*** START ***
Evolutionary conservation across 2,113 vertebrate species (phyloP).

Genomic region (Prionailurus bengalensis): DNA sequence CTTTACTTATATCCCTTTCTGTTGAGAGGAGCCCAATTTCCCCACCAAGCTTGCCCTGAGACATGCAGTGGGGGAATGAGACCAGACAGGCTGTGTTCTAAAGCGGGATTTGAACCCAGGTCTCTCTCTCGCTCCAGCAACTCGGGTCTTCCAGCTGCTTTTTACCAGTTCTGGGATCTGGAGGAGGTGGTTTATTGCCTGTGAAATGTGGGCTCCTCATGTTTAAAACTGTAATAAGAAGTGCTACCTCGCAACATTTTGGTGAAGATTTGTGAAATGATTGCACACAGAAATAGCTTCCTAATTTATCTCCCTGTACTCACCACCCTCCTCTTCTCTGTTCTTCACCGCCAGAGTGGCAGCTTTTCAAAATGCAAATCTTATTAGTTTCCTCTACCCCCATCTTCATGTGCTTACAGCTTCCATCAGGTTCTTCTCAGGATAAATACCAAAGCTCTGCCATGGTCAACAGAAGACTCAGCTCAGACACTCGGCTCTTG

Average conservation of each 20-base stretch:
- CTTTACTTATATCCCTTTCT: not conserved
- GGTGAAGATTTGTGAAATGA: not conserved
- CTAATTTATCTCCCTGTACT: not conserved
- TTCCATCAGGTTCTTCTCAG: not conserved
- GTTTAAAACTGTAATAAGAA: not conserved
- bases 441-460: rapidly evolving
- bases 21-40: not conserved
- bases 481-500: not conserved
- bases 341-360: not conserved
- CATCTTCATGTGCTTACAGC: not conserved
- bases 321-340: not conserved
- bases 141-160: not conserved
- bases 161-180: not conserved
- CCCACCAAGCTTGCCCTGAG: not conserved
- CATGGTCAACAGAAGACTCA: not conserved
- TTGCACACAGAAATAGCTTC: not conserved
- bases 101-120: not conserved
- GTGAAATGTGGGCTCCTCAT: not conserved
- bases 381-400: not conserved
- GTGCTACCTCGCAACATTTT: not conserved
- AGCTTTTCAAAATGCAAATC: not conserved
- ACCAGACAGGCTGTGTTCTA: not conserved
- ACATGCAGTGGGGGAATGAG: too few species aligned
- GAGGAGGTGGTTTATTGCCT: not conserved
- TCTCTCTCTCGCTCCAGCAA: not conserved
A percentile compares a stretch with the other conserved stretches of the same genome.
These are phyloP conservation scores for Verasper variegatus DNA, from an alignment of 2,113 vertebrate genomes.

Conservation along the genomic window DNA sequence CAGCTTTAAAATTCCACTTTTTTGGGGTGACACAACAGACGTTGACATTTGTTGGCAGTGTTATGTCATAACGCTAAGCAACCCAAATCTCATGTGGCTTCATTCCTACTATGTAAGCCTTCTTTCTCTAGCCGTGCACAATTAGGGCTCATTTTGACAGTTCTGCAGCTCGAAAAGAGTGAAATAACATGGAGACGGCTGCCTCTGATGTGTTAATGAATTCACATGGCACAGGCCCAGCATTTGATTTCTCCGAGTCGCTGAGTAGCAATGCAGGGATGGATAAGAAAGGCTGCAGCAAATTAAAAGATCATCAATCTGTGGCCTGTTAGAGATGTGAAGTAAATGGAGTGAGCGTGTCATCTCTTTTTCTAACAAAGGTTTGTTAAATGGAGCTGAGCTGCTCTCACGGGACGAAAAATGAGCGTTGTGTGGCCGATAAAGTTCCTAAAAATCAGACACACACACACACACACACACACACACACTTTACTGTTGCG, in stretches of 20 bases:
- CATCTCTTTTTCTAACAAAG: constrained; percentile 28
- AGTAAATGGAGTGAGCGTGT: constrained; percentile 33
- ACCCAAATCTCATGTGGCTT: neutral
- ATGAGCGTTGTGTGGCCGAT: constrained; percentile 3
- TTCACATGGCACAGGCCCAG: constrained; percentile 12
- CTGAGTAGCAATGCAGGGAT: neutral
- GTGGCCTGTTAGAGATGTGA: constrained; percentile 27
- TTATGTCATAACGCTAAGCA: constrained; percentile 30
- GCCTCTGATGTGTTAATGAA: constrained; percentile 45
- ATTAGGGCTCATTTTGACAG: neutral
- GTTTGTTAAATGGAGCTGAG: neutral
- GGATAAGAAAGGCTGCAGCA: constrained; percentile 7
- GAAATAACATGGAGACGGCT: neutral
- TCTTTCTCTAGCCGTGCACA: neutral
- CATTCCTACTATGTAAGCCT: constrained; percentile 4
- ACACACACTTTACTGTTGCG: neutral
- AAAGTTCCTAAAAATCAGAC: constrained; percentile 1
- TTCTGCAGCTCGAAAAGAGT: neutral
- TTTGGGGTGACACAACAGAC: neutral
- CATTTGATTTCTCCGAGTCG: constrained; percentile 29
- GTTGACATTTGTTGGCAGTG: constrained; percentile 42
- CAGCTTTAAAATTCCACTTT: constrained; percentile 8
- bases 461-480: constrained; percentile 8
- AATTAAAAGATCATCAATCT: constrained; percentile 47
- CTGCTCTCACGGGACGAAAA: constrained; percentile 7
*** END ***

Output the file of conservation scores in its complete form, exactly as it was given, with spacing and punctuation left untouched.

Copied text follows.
Evolutionary conservation across 2,113 vertebrate species (phyloP).

Genomic region (Prionailurus bengalensis): DNA sequence CTTTACTTATATCCCTTTCTGTTGAGAGGAGCCCAATTTCCCCACCAAGCTTGCCCTGAGACATGCAGTGGGGGAATGAGACCAGACAGGCTGTGTTCTAAAGCGGGATTTGAACCCAGGTCTCTCTCTCGCTCCAGCAACTCGGGTCTTCCAGCTGCTTTTTACCAGTTCTGGGATCTGGAGGAGGTGGTTTATTGCCTGTGAAATGTGGGCTCCTCATGTTTAAAACTGTAATAAGAAGTGCTACCTCGCAACATTTTGGTGAAGATTTGTGAAATGATTGCACACAGAAATAGCTTCCTAATTTATCTCCCTGTACTCACCACCCTCCTCTTCTCTGTTCTTCACCGCCAGAGTGGCAGCTTTTCAAAATGCAAATCTTATTAGTTTCCTCTACCCCCATCTTCATGTGCTTACAGCTTCCATCAGGTTCTTCTCAGGATAAATACCAAAGCTCTGCCATGGTCAACAGAAGACTCAGCTCAGACACTCGGCTCTTG

Average conservation of each 20-base stretch:
- CTTTACTTATATCCCTTTCT: not conserved
- GGTGAAGATTTGTGAAATGA: not conserved
- CTAATTTATCTCCCTGTACT: not conserved
- TTCCATCAGGTTCTTCTCAG: not conserved
- GTTTAAAACTGTAATAAGAA: not conserved
- bases 441-460: rapidly evolving
- bases 21-40: not conserved
- bases 481-500: not conserved
- bases 341-360: not conserved
- CATCTTCATGTGCTTACAGC: not conserved
- bases 321-340: not conserved
- bases 141-160: not conserved
- bases 161-180: not conserved
- CCCACCAAGCTTGCCCTGAG: not conserved
- CATGGTCAACAGAAGACTCA: not conserved
- TTGCACACAGAAATAGCTTC: not conserved
- bases 101-120: not conserved
- GTGAAATGTGGGCTCCTCAT: not conserved
- bases 381-400: not conserved
- GTGCTACCTCGCAACATTTT: not conserved
- AGCTTTTCAAAATGCAAATC: not conserved
- ACCAGACAGGCTGTGTTCTA: not conserved
- ACATGCAGTGGGGGAATGAG: too few species aligned
- GAGGAGGTGGTTTATTGCCT: not conserved
- TCTCTCTCTCGCTCCAGCAA: not conserved
A percentile compares a stretch with the other conserved stretches of the same genome.
These are phyloP conservation scores for Verasper variegatus DNA, from an alignment of 2,113 vertebrate genomes.

Conservation along the genomic window DNA sequence CAGCTTTAAAATTCCACTTTTTTGGGGTGACACAACAGACGTTGACATTTGTTGGCAGTGTTATGTCATAACGCTAAGCAACCCAAATCTCATGTGGCTTCATTCCTACTATGTAAGCCTTCTTTCTCTAGCCGTGCACAATTAGGGCTCATTTTGACAGTTCTGCAGCTCGAAAAGAGTGAAATAACATGGAGACGGCTGCCTCTGATGTGTTAATGAATTCACATGGCACAGGCCCAGCATTTGATTTCTCCGAGTCGCTGAGTAGCAATGCAGGGATGGATAAGAAAGGCTGCAGCAAATTAAAAGATCATCAATCTGTGGCCTGTTAGAGATGTGAAGTAAATGGAGTGAGCGTGTCATCTCTTTTTCTAACAAAGGTTTGTTAAATGGAGCTGAGCTGCTCTCACGGGACGAAAAATGAGCGTTGTGTGGCCGATAAAGTTCCTAAAAATCAGACACACACACACACACACACACACACACACTTTACTGTTGCG, in stretches of 20 bases:
- CATCTCTTTTTCTAACAAAG: constrained; percentile 28
- AGTAAATGGAGTGAGCGTGT: constrained; percentile 33
- ACCCAAATCTCATGTGGCTT: neutral
- ATGAGCGTTGTGTGGCCGAT: constrained; percentile 3
- TTCACATGGCACAGGCCCAG: constrained; percentile 12
- CTGAGTAGCAATGCAGGGAT: neutral
- GTGGCCTGTTAGAGATGTGA: constrained; percentile 27
- TTATGTCATAACGCTAAGCA: constrained; percentile 30
- GCCTCTGATGTGTTAATGAA: constrained; percentile 45
- ATTAGGGCTCATTTTGACAG: neutral
- GTTTGTTAAATGGAGCTGAG: neutral
- GGATAAGAAAGGCTGCAGCA: constrained; percentile 7
- GAAATAACATGGAGACGGCT: neutral
- TCTTTCTCTAGCCGTGCACA: neutral
- CATTCCTACTATGTAAGCCT: constrained; percentile 4
- ACACACACTTTACTGTTGCG: neutral
- AAAGTTCCTAAAAATCAGAC: constrained; percentile 1
- TTCTGCAGCTCGAAAAGAGT: neutral
- TTTGGGGTGACACAACAGAC: neutral
- CATTTGATTTCTCCGAGTCG: constrained; percentile 29
- GTTGACATTTGTTGGCAGTG: constrained; percentile 42
- CAGCTTTAAAATTCCACTTT: constrained; percentile 8
- bases 461-480: constrained; percentile 8
- AATTAAAAGATCATCAATCT: constrained; percentile 47
- CTGCTCTCACGGGACGAAAA: constrained; percentile 7